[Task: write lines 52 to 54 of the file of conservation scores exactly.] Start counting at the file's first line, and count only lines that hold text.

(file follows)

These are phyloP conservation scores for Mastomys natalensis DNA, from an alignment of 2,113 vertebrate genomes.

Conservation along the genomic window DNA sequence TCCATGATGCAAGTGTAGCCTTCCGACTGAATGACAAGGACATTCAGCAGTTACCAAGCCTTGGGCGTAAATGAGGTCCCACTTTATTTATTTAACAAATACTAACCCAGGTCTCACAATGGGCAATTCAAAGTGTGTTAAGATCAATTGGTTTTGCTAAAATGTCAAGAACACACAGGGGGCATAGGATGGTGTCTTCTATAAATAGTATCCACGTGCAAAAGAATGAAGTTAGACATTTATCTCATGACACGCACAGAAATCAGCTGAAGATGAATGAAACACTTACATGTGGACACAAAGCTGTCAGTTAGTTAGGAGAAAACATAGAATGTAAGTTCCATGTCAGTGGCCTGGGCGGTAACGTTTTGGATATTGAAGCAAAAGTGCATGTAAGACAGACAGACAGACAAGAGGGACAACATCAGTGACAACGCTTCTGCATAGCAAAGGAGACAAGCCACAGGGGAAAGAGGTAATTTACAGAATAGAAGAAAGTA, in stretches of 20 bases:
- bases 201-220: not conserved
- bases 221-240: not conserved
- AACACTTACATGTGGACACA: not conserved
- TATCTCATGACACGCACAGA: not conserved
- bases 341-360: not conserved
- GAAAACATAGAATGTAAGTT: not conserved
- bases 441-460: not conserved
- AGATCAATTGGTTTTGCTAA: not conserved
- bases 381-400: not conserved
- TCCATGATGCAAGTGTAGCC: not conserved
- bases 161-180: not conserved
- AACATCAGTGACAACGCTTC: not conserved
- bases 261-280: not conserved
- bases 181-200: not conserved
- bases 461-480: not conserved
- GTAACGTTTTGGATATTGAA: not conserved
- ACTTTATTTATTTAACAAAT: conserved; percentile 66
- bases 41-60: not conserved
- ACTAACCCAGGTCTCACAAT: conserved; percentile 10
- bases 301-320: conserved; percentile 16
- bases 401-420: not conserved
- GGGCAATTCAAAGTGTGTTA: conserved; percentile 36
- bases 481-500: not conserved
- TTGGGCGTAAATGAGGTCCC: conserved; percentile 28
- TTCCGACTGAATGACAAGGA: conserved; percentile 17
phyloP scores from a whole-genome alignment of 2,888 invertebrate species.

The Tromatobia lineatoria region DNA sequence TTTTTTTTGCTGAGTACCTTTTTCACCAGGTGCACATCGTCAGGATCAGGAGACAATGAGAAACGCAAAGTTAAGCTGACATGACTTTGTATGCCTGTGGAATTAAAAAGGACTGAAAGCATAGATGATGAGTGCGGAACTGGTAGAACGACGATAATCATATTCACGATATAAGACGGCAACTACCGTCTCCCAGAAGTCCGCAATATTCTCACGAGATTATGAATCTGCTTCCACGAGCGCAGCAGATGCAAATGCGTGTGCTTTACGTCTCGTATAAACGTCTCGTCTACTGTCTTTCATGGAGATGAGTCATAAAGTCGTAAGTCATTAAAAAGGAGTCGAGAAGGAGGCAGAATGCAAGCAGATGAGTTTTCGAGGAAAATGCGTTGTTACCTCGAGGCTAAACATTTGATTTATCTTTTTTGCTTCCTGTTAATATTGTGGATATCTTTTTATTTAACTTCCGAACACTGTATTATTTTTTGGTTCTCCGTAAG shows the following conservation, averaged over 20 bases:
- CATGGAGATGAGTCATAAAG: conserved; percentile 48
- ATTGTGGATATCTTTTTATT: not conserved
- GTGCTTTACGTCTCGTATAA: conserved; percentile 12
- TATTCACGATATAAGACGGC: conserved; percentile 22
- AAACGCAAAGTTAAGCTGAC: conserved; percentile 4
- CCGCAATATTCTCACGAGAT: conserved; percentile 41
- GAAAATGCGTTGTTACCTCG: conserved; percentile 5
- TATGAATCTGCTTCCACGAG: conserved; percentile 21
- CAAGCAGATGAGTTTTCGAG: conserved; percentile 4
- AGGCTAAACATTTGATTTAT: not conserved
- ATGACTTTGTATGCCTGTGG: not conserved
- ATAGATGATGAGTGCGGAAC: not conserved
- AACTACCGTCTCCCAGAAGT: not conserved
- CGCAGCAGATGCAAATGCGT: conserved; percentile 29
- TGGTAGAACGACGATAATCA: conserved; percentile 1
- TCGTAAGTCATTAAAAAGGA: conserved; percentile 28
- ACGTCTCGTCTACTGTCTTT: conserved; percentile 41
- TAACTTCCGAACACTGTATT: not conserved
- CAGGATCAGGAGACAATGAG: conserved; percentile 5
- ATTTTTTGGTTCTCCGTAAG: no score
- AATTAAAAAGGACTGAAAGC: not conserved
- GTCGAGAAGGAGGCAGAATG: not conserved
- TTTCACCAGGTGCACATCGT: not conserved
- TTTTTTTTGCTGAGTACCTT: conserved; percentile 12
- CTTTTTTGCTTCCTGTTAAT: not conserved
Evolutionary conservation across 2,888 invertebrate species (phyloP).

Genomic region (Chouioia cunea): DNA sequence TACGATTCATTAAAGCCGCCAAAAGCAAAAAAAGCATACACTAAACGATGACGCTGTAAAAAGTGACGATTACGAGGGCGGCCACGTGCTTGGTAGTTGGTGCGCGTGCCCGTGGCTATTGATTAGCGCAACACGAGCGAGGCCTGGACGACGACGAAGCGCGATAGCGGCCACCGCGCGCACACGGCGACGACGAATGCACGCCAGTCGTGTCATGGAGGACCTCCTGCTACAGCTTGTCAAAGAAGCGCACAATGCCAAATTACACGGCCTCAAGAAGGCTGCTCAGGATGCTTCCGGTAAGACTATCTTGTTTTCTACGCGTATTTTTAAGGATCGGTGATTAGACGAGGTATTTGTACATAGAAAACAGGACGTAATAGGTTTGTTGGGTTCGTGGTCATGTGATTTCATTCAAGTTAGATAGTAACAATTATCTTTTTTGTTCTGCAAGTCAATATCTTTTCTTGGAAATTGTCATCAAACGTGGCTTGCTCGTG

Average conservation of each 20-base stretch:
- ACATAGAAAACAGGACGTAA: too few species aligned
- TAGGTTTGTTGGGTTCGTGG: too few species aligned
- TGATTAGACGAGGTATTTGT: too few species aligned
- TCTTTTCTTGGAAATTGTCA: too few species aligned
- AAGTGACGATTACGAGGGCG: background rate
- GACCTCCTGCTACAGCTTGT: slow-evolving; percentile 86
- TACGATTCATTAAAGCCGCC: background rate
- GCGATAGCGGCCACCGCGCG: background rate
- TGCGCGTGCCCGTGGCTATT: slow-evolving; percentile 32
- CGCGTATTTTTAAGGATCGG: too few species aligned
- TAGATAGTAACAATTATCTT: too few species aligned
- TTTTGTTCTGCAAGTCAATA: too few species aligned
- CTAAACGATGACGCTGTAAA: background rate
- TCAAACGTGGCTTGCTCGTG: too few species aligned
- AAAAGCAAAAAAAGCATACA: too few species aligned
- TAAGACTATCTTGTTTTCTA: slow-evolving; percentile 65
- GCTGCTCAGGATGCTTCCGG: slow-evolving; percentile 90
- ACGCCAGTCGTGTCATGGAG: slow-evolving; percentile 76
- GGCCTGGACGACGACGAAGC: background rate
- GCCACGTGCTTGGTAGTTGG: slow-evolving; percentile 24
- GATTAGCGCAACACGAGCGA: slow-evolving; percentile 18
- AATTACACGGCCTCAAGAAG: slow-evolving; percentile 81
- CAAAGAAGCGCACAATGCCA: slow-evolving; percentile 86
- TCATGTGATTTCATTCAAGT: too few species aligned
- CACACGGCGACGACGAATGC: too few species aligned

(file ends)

- TTTCACCAGGTGCACATCGT: not conserved
- TTTTTTTTGCTGAGTACCTT: conserved; percentile 12
- CTTTTTTGCTTCCTGTTAAT: not conserved